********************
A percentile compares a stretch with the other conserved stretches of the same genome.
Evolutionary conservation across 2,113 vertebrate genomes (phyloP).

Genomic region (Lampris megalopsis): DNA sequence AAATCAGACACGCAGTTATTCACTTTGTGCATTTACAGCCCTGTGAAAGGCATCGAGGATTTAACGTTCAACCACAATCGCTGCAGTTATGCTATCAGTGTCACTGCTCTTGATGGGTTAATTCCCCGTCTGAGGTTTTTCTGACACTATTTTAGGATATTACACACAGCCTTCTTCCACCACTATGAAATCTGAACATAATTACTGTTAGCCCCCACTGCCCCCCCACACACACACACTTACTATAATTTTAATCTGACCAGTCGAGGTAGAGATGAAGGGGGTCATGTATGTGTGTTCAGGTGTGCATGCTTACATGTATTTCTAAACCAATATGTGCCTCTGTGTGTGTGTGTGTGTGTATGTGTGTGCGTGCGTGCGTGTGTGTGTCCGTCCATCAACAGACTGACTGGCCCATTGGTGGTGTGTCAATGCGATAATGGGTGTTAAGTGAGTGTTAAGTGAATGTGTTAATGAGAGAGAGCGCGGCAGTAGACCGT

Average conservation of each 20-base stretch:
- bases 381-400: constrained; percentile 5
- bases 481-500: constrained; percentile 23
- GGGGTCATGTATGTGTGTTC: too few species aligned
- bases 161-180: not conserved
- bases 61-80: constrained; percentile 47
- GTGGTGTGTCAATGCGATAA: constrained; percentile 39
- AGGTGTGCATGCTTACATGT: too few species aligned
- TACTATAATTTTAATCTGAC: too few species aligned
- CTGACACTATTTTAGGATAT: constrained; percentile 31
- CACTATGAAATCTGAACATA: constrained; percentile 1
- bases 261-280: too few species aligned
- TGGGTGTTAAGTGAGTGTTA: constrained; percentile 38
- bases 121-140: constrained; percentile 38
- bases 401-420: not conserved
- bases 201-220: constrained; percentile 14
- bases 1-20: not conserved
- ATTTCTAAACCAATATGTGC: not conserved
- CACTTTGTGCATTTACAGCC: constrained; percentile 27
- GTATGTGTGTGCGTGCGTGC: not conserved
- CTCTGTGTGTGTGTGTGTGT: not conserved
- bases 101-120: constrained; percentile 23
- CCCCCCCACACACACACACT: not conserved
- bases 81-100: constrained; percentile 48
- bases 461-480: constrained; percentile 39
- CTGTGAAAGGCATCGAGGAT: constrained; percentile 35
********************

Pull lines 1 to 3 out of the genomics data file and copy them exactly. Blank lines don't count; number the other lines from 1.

A percentile compares a stretch with the other conserved stretches of the same genome.
Evolutionary conservation across 2,113 vertebrate genomes (phyloP).

Genomic region (Lampris megalopsis): DNA sequence AAATCAGACACGCAGTTATTCACTTTGTGCATTTACAGCCCTGTGAAAGGCATCGAGGATTTAACGTTCAACCACAATCGCTGCAGTTATGCTATCAGTGTCACTGCTCTTGATGGGTTAATTCCCCGTCTGAGGTTTTTCTGACACTATTTTAGGATATTACACACAGCCTTCTTCCACCACTATGAAATCTGAACATAATTACTGTTAGCCCCCACTGCCCCCCCACACACACACACTTACTATAATTTTAATCTGACCAGTCGAGGTAGAGATGAAGGGGGTCATGTATGTGTGTTCAGGTGTGCATGCTTACATGTATTTCTAAACCAATATGTGCCTCTGTGTGTGTGTGTGTGTGTATGTGTGTGCGTGCGTGCGTGTGTGTGTCCGTCCATCAACAGACTGACTGGCCCATTGGTGGTGTGTCAATGCGATAATGGGTGTTAAGTGAGTGTTAAGTGAATGTGTTAATGAGAGAGAGCGCGGCAGTAGACCGT